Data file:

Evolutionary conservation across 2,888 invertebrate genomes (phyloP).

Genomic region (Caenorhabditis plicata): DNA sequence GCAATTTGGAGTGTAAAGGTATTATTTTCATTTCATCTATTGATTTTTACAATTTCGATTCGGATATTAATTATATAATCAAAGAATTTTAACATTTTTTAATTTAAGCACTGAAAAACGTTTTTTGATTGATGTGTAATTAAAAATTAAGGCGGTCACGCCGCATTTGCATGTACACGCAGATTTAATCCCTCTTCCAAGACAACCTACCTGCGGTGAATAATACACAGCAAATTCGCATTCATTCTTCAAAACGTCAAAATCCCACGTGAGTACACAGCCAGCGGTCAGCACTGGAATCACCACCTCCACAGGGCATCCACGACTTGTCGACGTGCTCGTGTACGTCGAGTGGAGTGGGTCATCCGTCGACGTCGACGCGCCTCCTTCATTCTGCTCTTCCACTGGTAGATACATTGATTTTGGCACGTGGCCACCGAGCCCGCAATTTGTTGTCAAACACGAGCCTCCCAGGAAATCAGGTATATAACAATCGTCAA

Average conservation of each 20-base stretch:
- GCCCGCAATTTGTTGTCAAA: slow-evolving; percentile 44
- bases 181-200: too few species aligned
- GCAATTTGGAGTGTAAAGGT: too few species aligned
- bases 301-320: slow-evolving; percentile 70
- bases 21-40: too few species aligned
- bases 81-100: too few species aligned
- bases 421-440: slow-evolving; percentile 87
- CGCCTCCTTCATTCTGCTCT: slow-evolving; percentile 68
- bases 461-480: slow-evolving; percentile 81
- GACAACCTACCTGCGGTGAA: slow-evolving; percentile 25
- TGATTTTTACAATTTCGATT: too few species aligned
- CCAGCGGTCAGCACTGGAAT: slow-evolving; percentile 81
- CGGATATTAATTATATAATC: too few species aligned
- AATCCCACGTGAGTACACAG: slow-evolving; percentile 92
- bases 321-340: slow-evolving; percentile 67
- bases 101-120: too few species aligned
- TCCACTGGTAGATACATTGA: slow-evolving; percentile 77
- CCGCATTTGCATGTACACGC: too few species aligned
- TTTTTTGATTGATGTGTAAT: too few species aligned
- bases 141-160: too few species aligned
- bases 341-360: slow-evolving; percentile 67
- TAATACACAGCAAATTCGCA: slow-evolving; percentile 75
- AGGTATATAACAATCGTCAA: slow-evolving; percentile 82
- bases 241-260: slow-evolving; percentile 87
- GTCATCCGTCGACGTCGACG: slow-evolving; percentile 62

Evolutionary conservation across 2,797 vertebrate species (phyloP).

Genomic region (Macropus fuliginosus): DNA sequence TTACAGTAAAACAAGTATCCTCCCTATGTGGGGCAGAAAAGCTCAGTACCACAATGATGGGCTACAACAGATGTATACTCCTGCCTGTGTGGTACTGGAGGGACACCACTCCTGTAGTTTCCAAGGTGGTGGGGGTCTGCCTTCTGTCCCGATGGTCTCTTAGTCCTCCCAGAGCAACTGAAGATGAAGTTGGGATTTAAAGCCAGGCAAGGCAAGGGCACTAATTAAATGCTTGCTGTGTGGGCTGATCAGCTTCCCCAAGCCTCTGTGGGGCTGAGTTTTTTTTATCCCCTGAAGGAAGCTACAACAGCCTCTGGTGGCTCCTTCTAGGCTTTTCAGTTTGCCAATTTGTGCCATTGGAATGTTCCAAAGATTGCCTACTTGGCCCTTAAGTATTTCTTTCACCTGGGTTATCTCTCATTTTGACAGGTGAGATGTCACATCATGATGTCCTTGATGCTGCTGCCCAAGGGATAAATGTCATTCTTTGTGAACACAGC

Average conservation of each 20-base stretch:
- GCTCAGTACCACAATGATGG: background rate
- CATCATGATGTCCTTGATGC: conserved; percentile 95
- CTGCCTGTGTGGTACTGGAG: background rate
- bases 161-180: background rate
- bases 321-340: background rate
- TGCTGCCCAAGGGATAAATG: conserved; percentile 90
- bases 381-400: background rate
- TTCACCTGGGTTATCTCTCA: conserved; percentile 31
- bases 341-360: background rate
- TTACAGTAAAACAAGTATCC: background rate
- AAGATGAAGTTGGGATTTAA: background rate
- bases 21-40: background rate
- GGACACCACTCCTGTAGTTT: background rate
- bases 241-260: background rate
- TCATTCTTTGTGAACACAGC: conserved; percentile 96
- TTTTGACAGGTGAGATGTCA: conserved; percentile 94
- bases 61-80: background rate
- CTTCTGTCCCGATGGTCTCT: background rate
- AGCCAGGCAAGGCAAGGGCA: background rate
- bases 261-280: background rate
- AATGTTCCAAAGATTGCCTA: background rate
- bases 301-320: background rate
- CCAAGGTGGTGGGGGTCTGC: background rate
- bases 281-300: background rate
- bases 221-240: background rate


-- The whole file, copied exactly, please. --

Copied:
Evolutionary conservation across 2,888 invertebrate genomes (phyloP).

Genomic region (Caenorhabditis plicata): DNA sequence GCAATTTGGAGTGTAAAGGTATTATTTTCATTTCATCTATTGATTTTTACAATTTCGATTCGGATATTAATTATATAATCAAAGAATTTTAACATTTTTTAATTTAAGCACTGAAAAACGTTTTTTGATTGATGTGTAATTAAAAATTAAGGCGGTCACGCCGCATTTGCATGTACACGCAGATTTAATCCCTCTTCCAAGACAACCTACCTGCGGTGAATAATACACAGCAAATTCGCATTCATTCTTCAAAACGTCAAAATCCCACGTGAGTACACAGCCAGCGGTCAGCACTGGAATCACCACCTCCACAGGGCATCCACGACTTGTCGACGTGCTCGTGTACGTCGAGTGGAGTGGGTCATCCGTCGACGTCGACGCGCCTCCTTCATTCTGCTCTTCCACTGGTAGATACATTGATTTTGGCACGTGGCCACCGAGCCCGCAATTTGTTGTCAAACACGAGCCTCCCAGGAAATCAGGTATATAACAATCGTCAA

Average conservation of each 20-base stretch:
- GCCCGCAATTTGTTGTCAAA: slow-evolving; percentile 44
- bases 181-200: too few species aligned
- GCAATTTGGAGTGTAAAGGT: too few species aligned
- bases 301-320: slow-evolving; percentile 70
- bases 21-40: too few species aligned
- bases 81-100: too few species aligned
- bases 421-440: slow-evolving; percentile 87
- CGCCTCCTTCATTCTGCTCT: slow-evolving; percentile 68
- bases 461-480: slow-evolving; percentile 81
- GACAACCTACCTGCGGTGAA: slow-evolving; percentile 25
- TGATTTTTACAATTTCGATT: too few species aligned
- CCAGCGGTCAGCACTGGAAT: slow-evolving; percentile 81
- CGGATATTAATTATATAATC: too few species aligned
- AATCCCACGTGAGTACACAG: slow-evolving; percentile 92
- bases 321-340: slow-evolving; percentile 67
- bases 101-120: too few species aligned
- TCCACTGGTAGATACATTGA: slow-evolving; percentile 77
- CCGCATTTGCATGTACACGC: too few species aligned
- TTTTTTGATTGATGTGTAAT: too few species aligned
- bases 141-160: too few species aligned
- bases 341-360: slow-evolving; percentile 67
- TAATACACAGCAAATTCGCA: slow-evolving; percentile 75
- AGGTATATAACAATCGTCAA: slow-evolving; percentile 82
- bases 241-260: slow-evolving; percentile 87
- GTCATCCGTCGACGTCGACG: slow-evolving; percentile 62

Evolutionary conservation across 2,797 vertebrate species (phyloP).

Genomic region (Macropus fuliginosus): DNA sequence TTACAGTAAAACAAGTATCCTCCCTATGTGGGGCAGAAAAGCTCAGTACCACAATGATGGGCTACAACAGATGTATACTCCTGCCTGTGTGGTACTGGAGGGACACCACTCCTGTAGTTTCCAAGGTGGTGGGGGTCTGCCTTCTGTCCCGATGGTCTCTTAGTCCTCCCAGAGCAACTGAAGATGAAGTTGGGATTTAAAGCCAGGCAAGGCAAGGGCACTAATTAAATGCTTGCTGTGTGGGCTGATCAGCTTCCCCAAGCCTCTGTGGGGCTGAGTTTTTTTTATCCCCTGAAGGAAGCTACAACAGCCTCTGGTGGCTCCTTCTAGGCTTTTCAGTTTGCCAATTTGTGCCATTGGAATGTTCCAAAGATTGCCTACTTGGCCCTTAAGTATTTCTTTCACCTGGGTTATCTCTCATTTTGACAGGTGAGATGTCACATCATGATGTCCTTGATGCTGCTGCCCAAGGGATAAATGTCATTCTTTGTGAACACAGC

Average conservation of each 20-base stretch:
- GCTCAGTACCACAATGATGG: background rate
- CATCATGATGTCCTTGATGC: conserved; percentile 95
- CTGCCTGTGTGGTACTGGAG: background rate
- bases 161-180: background rate
- bases 321-340: background rate
- TGCTGCCCAAGGGATAAATG: conserved; percentile 90
- bases 381-400: background rate
- TTCACCTGGGTTATCTCTCA: conserved; percentile 31
- bases 341-360: background rate
- TTACAGTAAAACAAGTATCC: background rate
- AAGATGAAGTTGGGATTTAA: background rate
- bases 21-40: background rate
- GGACACCACTCCTGTAGTTT: background rate
- bases 241-260: background rate
- TCATTCTTTGTGAACACAGC: conserved; percentile 96
- TTTTGACAGGTGAGATGTCA: conserved; percentile 94
- bases 61-80: background rate
- CTTCTGTCCCGATGGTCTCT: background rate
- AGCCAGGCAAGGCAAGGGCA: background rate
- bases 261-280: background rate
- AATGTTCCAAAGATTGCCTA: background rate
- bases 301-320: background rate
- CCAAGGTGGTGGGGGTCTGC: background rate
- bases 281-300: background rate
- bases 221-240: background rate